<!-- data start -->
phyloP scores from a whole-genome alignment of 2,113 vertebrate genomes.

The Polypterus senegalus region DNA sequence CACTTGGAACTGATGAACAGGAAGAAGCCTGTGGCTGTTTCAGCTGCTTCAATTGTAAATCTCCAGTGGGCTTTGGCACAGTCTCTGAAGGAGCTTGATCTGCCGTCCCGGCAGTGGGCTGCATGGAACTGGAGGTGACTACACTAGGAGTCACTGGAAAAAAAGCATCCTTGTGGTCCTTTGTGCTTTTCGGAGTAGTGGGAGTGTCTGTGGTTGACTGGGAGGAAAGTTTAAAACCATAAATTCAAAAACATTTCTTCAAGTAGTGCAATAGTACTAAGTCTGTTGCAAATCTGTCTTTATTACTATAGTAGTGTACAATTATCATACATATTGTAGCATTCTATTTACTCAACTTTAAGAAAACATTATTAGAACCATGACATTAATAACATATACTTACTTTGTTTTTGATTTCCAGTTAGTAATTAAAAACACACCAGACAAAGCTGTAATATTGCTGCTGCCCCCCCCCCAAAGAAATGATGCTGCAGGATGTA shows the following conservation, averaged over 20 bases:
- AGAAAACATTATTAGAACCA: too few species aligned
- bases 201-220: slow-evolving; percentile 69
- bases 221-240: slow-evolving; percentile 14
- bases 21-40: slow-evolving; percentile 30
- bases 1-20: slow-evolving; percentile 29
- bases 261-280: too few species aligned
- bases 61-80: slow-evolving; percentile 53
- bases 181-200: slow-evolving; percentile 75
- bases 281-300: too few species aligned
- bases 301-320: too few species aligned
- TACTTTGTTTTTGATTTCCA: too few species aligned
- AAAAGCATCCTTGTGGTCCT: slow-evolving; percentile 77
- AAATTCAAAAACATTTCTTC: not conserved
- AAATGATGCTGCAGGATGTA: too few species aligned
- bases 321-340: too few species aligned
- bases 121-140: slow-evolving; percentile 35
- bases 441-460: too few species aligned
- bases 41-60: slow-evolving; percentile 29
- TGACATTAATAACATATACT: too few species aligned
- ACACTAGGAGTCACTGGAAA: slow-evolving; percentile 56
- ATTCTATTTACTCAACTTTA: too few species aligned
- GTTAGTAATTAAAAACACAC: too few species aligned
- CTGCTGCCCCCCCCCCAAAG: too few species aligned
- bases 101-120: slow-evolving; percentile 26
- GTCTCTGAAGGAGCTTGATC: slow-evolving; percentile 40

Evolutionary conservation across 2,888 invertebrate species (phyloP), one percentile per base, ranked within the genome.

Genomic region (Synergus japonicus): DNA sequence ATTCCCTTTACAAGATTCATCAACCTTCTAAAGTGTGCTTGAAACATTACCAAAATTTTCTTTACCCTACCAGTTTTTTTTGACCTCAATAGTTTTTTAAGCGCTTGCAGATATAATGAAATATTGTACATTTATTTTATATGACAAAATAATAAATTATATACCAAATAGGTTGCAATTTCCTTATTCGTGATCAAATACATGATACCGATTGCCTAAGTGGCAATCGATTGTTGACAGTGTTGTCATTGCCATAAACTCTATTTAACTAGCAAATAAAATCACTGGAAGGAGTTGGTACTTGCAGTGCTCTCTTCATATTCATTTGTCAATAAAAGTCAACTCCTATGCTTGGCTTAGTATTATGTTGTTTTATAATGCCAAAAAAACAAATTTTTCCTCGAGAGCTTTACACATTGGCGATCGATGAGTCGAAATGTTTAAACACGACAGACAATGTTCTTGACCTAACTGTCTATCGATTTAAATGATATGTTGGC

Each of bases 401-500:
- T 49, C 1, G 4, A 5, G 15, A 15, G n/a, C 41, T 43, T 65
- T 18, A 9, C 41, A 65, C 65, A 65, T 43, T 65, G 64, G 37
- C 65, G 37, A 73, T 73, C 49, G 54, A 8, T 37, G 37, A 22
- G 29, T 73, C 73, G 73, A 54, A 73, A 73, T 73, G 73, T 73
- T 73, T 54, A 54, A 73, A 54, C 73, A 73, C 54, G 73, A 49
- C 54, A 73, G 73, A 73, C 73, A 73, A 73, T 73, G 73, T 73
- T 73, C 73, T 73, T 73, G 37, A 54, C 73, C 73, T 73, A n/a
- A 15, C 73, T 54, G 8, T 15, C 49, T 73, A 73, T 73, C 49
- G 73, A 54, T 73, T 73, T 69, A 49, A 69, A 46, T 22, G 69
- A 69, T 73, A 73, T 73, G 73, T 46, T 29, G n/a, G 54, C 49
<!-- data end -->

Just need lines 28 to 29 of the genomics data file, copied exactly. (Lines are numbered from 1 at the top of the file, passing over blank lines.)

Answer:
Evolutionary conservation across 2,888 invertebrate species (phyloP), one percentile per base, ranked within the genome.

Genomic region (Synergus japonicus): DNA sequence ATTCCCTTTACAAGATTCATCAACCTTCTAAAGTGTGCTTGAAACATTACCAAAATTTTCTTTACCCTACCAGTTTTTTTTGACCTCAATAGTTTTTTAAGCGCTTGCAGATATAATGAAATATTGTACATTTATTTTATATGACAAAATAATAAATTATATACCAAATAGGTTGCAATTTCCTTATTCGTGATCAAATACATGATACCGATTGCCTAAGTGGCAATCGATTGTTGACAGTGTTGTCATTGCCATAAACTCTATTTAACTAGCAAATAAAATCACTGGAAGGAGTTGGTACTTGCAGTGCTCTCTTCATATTCATTTGTCAATAAAAGTCAACTCCTATGCTTGGCTTAGTATTATGTTGTTTTATAATGCCAAAAAAACAAATTTTTCCTCGAGAGCTTTACACATTGGCGATCGATGAGTCGAAATGTTTAAACACGACAGACAATGTTCTTGACCTAACTGTCTATCGATTTAAATGATATGTTGGC